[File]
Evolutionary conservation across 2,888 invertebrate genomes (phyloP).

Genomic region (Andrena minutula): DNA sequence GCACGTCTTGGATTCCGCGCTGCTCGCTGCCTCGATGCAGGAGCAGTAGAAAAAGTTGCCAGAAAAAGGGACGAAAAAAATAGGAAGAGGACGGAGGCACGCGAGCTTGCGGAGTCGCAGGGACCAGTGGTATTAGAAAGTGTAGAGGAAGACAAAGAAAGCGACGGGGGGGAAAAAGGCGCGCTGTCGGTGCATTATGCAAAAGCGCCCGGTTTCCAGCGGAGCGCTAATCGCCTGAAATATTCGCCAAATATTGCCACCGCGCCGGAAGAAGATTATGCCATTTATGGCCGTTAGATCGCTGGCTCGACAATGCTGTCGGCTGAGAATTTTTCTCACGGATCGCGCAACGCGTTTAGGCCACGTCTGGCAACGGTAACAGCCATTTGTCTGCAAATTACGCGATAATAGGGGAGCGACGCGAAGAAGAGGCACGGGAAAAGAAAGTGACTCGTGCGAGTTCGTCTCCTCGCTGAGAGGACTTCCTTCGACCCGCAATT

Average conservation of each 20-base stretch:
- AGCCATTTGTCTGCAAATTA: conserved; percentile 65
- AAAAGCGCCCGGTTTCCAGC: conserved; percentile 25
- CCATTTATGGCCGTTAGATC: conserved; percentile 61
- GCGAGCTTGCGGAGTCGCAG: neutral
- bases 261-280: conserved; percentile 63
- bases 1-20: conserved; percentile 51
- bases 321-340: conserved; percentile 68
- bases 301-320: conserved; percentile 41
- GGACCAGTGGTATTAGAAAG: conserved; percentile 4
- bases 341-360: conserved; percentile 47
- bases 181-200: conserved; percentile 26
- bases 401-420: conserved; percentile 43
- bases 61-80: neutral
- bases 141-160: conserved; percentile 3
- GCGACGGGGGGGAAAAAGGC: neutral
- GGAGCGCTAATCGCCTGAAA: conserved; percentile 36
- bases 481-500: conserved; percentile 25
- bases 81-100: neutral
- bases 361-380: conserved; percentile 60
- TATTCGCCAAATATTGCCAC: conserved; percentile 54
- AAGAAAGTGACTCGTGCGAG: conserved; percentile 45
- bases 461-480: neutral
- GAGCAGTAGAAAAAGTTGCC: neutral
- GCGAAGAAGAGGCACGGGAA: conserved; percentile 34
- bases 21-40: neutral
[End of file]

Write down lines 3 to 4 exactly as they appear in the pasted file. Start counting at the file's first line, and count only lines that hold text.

Average conservation of each 20-base stretch:
- AGCCATTTGTCTGCAAATTA: conserved; percentile 65